Jun 15, 2008 Phil Blackwell Uncategorized
Shortly after winning its second consecutive state Class A championship, the West Genesee girls lacrosse team returned home to a hero’s welcome, complete with escorts and salutes from the Camillus police and fire departments.
A few hours later, when the West Genesee boys lacrosse team came home from its state Class a title conquest on Long Island, they got the same grand greeting.
All in all, June 14, 2008 was a glorious day to be a Wildcat. For the third time this decade, West Genesee is the proud home to both state Class A lacrosse champions, the feat having also been accomplished in 2002 and 2003.
It started with the boys Wildcats coming from behind to beat Syosset 11-7 in its title game at Hofstra University, and continued later that afternoon with the girls Wildcats staging its own rally to fight past Farmingdale 13-12 at SUNY-Cortland.
The numbers both programs have achieved is quite staggering. While WG’s girls have earned back-to-back state titles, won 48 games in a row and have five overall state championships this decade, this marks the 15th time the boys Wildcats, under the direction of Hall of Fame coach Mike Messere, has gone to the summit.
For all those previous successes, though, what drove the WG boys this spring was the memory of losing back-to-back state finals to West Islip in 2006 and 2007. After a rough first half of the season, mainly caused by the long absence of star attackers Ryan Barber and Mike Fetterly, the Wildcats hit full gear once Barber and Fetterly returned in mid-May.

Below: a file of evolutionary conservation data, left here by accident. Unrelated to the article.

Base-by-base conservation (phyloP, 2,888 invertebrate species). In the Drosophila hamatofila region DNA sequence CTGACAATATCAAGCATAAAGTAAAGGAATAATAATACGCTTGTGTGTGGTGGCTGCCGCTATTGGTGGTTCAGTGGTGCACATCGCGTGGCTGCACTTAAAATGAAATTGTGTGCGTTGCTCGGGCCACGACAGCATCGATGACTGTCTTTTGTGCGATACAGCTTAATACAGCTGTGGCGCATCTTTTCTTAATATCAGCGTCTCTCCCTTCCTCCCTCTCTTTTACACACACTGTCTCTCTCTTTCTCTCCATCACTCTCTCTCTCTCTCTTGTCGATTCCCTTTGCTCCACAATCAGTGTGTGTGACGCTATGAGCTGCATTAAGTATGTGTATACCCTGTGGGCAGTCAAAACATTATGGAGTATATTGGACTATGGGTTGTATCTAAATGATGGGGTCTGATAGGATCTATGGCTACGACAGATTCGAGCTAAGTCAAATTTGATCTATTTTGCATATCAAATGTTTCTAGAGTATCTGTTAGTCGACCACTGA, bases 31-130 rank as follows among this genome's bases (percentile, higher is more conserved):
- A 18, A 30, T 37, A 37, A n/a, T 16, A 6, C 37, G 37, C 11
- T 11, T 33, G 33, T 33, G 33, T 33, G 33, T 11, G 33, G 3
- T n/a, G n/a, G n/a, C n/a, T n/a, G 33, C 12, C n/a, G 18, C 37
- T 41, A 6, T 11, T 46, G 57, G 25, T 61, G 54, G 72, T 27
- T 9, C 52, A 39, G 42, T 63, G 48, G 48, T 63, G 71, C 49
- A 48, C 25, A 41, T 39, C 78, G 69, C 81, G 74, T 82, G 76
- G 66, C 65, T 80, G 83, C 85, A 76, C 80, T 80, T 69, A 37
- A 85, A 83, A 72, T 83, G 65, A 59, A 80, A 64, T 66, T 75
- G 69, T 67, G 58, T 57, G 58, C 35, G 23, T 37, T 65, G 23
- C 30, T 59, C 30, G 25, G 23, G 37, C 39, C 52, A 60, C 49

WG breezed to a seventh consecutive Section III Class A title, then worked hard in the state playoffs, needing a strong fourth quarter to shake off Vestal and a lot of perseverance down the stretch to edge Canandaigua 11-10 in last Thursday’s state semifinal.
As is their custom, all the Wildcat players got Mohawk-style haircuts before traveling to Hofstra. They knew Syosset, who had ended West Islip’s quest for a state three-peat, then rallied to beat Yorktown in the state semifinals, would be quite formidable, even if it had far less experience in big games than WG did.
Sure enough, after the Wildcats bolted to a 2-0 lead and controlled most of the first quarter, the Braves took over in the second period, winning six consecutive face-offs and holding WG without a shot for more than 10 minutes as it streaked ahead, 5-2.
By the early part of the third quarter, WG trailed 6-2, a serious case of adversity. But perhaps drawing on the adversity it had gone through early in the season, the Wildcats recharged — and soon took Syosset out.
John Glesener scored twice in the third period, with Barber sneaking in a goal as well. When Jordan Rogers converted in the final seconds of the quarter, WG had tied it, 6-6, and had seized all the momentum for the fourth quarter ahead.
Just 1:30 into that last period, Barber sneaked to the edge of the crease, dove and flipped a shot past Syosset goalie Evan Cohen, giving WG the lead for good. Barber would lead the team in points with two goals and three assists.
One more flourish remained. With the score 8-7, Fetterly converted with 5:17 to play. Barely a minute later, defender Jack Kennedy sprinted up the field and ripped a high shot past Cohen, a staggering play that all but sealed the championship.